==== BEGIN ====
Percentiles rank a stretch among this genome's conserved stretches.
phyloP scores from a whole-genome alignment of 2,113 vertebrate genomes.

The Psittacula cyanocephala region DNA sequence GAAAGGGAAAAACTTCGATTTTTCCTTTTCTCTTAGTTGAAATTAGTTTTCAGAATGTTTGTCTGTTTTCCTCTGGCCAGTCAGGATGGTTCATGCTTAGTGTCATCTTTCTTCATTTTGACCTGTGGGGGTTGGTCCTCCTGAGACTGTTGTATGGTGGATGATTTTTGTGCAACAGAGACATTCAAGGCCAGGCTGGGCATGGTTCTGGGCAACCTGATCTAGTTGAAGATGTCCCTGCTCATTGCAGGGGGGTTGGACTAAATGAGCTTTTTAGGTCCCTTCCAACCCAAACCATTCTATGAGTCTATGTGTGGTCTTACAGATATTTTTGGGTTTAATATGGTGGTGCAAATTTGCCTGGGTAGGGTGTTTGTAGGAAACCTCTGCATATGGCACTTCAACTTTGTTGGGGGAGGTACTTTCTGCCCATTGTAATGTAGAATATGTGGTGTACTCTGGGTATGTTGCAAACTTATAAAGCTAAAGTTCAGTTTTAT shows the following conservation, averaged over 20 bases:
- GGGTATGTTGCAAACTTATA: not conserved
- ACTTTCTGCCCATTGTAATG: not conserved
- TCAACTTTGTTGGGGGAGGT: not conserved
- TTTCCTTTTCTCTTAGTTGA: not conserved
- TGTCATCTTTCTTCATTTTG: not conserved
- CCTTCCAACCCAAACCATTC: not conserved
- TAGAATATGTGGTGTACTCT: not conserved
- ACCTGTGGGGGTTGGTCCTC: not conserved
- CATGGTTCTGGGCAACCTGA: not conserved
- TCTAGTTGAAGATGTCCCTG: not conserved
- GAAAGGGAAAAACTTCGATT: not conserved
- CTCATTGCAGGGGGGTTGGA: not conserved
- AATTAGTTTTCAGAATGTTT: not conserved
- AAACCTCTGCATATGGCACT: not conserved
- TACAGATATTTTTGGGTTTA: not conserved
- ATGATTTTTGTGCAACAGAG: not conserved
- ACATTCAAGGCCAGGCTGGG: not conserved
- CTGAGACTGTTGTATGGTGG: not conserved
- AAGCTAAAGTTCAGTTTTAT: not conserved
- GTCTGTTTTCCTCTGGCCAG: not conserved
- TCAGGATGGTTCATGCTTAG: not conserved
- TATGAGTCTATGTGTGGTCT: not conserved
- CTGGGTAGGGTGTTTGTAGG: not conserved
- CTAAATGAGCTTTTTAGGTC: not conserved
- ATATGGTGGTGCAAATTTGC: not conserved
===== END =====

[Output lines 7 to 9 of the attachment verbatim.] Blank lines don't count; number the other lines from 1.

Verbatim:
- TTTCCTTTTCTCTTAGTTGA: not conserved
- TGTCATCTTTCTTCATTTTG: not conserved
- CCTTCCAACCCAAACCATTC: not conserved